Food prices fell for a fifth consecutive month in December, with chicken being at its cheapest since 2008.
Lower prices for other meat and fish led the food price index lower, and prompted at least one local bank to revise down its forecast for next week's inflation data.
The index dropped 0.8 percent in December, extending its decline from a 0.2 percent fall in November, according to Statistics New Zealand. Prices fell 1.3 percent on an annual basis, the biggest yearly drop since July 2012.
Poultry prices fell 6.2 percent in December, driving a 2.7 percent fall across the meat, poultry and fish subgroup, and leading the index lower. The meat product prices fell 3.8 percent in the year.
ASB economist Jane Turner said in a note the reading was weaker than expected, and the bank has revised down its forecast for December quarter consumer inflation when it's released next week.
The food price index accounts for about a fifth of the CPI, and is a key component for forecasters when predicting how the broader inflation measure will track. New Zealand's annual CPI was running at a 0.4 percent pace in the September quarter, below the Reserve Bank's targeted 2 percent mid-point of the mandated 1-to-3 percent band.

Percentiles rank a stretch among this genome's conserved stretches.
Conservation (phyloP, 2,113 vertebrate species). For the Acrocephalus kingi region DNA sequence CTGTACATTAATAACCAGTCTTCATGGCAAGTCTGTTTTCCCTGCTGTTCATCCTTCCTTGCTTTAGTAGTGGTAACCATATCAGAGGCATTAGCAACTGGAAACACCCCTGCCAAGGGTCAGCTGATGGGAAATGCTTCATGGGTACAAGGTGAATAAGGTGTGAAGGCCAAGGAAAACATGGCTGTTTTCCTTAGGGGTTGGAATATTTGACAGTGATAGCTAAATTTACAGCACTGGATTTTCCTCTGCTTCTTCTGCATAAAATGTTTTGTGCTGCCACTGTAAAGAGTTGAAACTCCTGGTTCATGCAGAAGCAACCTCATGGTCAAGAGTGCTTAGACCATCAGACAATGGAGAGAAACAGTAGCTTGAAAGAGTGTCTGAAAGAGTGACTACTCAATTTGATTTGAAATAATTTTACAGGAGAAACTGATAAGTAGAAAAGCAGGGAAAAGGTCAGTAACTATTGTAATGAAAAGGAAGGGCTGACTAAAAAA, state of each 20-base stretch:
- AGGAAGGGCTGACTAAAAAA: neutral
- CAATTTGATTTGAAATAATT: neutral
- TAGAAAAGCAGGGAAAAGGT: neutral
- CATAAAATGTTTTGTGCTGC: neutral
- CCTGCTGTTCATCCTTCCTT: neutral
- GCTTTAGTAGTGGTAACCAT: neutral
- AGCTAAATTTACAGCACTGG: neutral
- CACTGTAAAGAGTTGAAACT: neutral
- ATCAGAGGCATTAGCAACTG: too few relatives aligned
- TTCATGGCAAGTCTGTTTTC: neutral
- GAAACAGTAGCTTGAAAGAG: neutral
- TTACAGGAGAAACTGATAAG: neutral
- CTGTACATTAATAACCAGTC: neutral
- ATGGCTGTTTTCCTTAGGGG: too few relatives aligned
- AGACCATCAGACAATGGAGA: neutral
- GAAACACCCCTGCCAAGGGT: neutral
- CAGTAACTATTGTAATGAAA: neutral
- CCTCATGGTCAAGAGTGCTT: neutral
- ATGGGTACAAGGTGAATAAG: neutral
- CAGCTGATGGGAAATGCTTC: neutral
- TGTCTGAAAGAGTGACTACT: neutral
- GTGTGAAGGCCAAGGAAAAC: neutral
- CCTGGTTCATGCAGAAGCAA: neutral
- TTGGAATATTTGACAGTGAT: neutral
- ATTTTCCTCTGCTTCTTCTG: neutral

Friday's data show grocery food prices fell 0.6 percent in December, its third month decline, and were down 3 percent in 2015. Milk prices fell another 0.2 percent in December, taking its annual decline to almost 14 percent. Still, cheese prices rose 6.1 percent in December, and were up 5.2 percent for the year.
Non-alcoholic beverages prices fell 3.4 percent in December, while prices for restaurant meals and read-to-eat food increased 0.3 percent in the month for a 2 percent rise in 2015. Fruit and vegetable prices rose 1.5 percent in December for a 2.4 percent annual increase.